The BNP’s inclusion into its alliance of the Bangladesh Jamaat-e-Islami, a party that sided with Pakistan during the Liberation War in 1971, was already a political liability for the party.
Despite calls to part ways, the BNP retained ties with Jamaat despite knowledge that Jamaat top leaders had been involved in crimes against humanity.
In the 2008 election campaign, the Awami League banked heavily on trials for the war criminals of 1971. This threw the spotlight on the BNP’s ties to Jamaat and hurt its image further.
The Awami League went on to win a landslide victory.
Then, the BNP’s silence as Jamaat-Shibir men took to the streets in a campaign of violence to protest the trial of top Jamaat leaders, eroded public confidence in the party even further.
In hindsight, BNP insiders admit that the alliance with Jamaat cost the party dearly.
BNP founding member Nazmul Huda agreed the Jamaat alliance was a bad choice.
“The alliance with Jamaat meant the BNP’s name was being associated with the blockade, strikes and other violent activities,” Huda told the Dhaka Tribune.
Leaders, activists facing cases
According to data released by party secretary general Mirza Fakhrul Islam Alamgir at the beginning of 2018, some 50,074 cases have been filed against 1,191,449 BNP activists since 22 January from 2007.
He claimed that 733 BNP leaders and activists had been killed during this period.
Since most leaders face cases, they rarely venture into the streets for fear of arrest; BNP activities appear limited to air-conditioned drawing rooms.
Party leaders said a level-playing field for the next election would be impossible if the cases were not withdrawn.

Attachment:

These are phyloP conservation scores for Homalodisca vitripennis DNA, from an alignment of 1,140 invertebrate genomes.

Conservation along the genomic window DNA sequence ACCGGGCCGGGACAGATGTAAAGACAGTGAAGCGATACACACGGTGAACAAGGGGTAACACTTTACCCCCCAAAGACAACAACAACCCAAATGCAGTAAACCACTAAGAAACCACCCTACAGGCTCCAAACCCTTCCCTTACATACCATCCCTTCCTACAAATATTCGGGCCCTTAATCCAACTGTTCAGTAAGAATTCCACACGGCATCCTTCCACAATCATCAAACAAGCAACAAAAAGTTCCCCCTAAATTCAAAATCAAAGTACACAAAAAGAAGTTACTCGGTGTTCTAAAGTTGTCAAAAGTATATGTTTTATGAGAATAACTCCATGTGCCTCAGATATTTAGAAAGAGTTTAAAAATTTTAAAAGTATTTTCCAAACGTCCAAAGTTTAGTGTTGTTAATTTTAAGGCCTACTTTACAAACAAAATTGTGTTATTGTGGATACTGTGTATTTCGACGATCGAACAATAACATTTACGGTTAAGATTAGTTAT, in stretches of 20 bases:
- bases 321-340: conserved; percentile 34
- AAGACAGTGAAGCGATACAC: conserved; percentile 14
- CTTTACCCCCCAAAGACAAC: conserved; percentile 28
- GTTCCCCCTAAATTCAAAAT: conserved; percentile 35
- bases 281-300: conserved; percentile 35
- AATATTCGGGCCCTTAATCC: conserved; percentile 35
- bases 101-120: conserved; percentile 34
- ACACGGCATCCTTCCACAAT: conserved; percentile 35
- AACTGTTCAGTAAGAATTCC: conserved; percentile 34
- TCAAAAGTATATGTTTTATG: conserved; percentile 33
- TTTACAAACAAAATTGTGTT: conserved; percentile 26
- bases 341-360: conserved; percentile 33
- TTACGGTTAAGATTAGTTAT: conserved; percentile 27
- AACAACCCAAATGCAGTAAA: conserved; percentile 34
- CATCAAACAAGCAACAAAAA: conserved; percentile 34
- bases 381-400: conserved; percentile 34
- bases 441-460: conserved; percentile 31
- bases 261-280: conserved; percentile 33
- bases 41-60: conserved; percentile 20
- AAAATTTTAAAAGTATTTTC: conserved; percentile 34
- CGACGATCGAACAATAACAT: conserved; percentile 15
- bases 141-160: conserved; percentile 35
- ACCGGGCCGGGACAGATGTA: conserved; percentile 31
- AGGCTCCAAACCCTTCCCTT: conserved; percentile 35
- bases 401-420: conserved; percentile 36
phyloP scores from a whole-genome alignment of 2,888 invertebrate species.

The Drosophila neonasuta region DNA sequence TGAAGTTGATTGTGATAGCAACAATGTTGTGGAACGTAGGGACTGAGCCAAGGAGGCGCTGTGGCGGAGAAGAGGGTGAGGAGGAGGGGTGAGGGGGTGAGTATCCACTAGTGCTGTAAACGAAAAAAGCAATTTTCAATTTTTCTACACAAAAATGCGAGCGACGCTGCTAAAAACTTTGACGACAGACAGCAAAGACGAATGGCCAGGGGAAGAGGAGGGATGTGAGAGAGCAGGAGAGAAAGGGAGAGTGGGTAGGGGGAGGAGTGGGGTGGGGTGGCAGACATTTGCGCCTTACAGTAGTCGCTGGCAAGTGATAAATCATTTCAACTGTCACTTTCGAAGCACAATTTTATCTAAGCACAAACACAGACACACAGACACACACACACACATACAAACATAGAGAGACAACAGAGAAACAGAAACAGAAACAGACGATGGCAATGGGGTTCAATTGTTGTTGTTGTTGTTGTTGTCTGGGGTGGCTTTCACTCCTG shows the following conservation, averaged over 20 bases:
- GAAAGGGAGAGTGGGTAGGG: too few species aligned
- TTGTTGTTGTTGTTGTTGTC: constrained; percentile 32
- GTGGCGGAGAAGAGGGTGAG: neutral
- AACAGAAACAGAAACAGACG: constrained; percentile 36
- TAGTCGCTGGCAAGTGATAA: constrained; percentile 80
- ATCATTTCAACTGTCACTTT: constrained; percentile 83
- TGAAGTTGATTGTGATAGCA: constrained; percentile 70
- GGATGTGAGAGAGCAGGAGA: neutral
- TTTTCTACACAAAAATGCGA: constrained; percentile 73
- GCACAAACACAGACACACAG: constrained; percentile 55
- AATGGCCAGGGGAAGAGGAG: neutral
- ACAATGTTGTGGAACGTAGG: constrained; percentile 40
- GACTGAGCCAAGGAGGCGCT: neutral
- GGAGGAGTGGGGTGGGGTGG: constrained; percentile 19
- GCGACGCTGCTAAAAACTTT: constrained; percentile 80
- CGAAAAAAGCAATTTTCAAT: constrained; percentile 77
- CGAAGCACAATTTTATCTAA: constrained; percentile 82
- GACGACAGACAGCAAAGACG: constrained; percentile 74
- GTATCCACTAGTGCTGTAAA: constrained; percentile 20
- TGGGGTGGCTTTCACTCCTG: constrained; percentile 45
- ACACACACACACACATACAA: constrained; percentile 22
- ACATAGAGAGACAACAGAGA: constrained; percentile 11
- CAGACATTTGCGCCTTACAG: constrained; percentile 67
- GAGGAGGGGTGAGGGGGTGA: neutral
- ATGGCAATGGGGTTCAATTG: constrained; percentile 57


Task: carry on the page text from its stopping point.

Lack of democratic practices inside party
Stakeholders expressed grievances against the lack of democracy and transparency in the party’s inner workings.
They said BNP politics revolved around Khaleda Zia and Tarique Rahman.
Dr Badiul Alam Majumdar, secretary of Shushashoner Jonno Nagorik, a civil rights organisation, said: “Family heads do not want to hand over power to anyone outside the family, even if they are capable. There is no mission, no vision in the party. They are moving forward in a scattered way.”
Nazmul Huda added: “The party has become communal – it has abandoned its ideology of 1978. It has grown detached from the public.”
Elections: No choice for the BNP
Political analysts believe there is no way for the BNP to survive except by taking part in next parliamentary poll -- with or without Khaleda Zia.
Dhaka University law professor Asif Nazrul thinks the BNP needs to pick up small parties, including from the left, to bolster its alliance and recover its public image.
BNP leaders maintain that Khaleda’s incarceration is politically motivated.
Vice-Chairman Selima Rahman claims her party is the only party that can take on the ruling party.
“We will launch a movement, if needed, to free our chairperson. Our target is to go to the polls under a neutral government and evict the party which has been in power ‘illegally.’”